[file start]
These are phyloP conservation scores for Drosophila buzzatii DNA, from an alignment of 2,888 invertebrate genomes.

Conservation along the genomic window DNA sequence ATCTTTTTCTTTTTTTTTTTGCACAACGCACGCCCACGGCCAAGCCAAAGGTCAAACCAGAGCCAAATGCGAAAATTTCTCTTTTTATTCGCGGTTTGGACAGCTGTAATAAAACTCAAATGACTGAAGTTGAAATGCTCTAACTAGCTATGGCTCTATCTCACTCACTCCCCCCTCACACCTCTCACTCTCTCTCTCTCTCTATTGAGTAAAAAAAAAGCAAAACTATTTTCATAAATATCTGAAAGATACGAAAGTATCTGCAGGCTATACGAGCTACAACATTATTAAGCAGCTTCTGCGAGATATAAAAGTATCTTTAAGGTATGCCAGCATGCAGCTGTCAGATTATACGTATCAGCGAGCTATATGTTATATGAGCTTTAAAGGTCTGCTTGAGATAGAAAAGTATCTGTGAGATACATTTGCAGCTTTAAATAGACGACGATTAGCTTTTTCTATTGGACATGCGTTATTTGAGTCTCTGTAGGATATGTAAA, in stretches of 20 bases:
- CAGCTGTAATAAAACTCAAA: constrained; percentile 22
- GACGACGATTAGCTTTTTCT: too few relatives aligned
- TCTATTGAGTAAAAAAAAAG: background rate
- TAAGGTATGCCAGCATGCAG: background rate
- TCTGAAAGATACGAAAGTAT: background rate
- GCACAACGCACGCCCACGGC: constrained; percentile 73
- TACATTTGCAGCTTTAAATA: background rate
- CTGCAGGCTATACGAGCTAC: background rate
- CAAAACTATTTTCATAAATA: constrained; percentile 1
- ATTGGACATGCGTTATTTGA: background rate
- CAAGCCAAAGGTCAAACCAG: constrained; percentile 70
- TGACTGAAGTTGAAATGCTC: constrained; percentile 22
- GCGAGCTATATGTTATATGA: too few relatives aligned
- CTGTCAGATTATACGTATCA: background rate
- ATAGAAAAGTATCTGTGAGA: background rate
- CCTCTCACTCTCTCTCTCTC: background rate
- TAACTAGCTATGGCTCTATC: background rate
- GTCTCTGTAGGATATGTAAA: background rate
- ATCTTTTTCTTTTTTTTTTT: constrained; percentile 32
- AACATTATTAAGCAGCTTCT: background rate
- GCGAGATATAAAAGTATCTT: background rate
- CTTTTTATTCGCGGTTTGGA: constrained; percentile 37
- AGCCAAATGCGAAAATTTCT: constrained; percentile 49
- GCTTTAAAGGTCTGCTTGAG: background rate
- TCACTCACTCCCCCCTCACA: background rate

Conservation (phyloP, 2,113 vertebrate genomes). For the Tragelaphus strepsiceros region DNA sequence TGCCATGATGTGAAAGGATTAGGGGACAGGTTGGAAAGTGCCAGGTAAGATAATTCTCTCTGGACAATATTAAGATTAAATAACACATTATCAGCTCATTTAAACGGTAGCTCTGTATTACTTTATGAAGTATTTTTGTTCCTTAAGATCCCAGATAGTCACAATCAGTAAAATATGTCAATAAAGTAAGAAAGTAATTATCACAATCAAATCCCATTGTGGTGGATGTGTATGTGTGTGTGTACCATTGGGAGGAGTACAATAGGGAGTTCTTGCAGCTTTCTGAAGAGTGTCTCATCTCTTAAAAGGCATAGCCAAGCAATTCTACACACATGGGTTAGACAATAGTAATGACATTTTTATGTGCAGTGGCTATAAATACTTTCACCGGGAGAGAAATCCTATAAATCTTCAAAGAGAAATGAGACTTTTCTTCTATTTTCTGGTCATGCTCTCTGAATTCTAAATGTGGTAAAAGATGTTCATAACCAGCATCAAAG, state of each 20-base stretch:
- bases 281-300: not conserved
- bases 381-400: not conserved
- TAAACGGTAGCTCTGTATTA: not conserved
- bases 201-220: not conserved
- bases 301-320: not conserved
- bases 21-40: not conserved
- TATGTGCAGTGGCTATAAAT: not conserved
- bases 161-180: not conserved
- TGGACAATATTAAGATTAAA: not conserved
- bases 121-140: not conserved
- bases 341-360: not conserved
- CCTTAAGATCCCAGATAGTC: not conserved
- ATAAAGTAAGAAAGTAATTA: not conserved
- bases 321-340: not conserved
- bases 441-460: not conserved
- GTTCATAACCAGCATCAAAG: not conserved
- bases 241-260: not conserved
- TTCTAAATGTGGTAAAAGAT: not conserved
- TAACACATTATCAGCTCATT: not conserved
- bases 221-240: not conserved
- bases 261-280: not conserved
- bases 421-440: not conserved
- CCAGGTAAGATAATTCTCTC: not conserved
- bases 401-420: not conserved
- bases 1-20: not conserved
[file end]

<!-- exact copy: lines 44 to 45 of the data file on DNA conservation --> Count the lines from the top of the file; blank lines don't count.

- GTTCATAACCAGCATCAAAG: not conserved
- bases 241-260: not conserved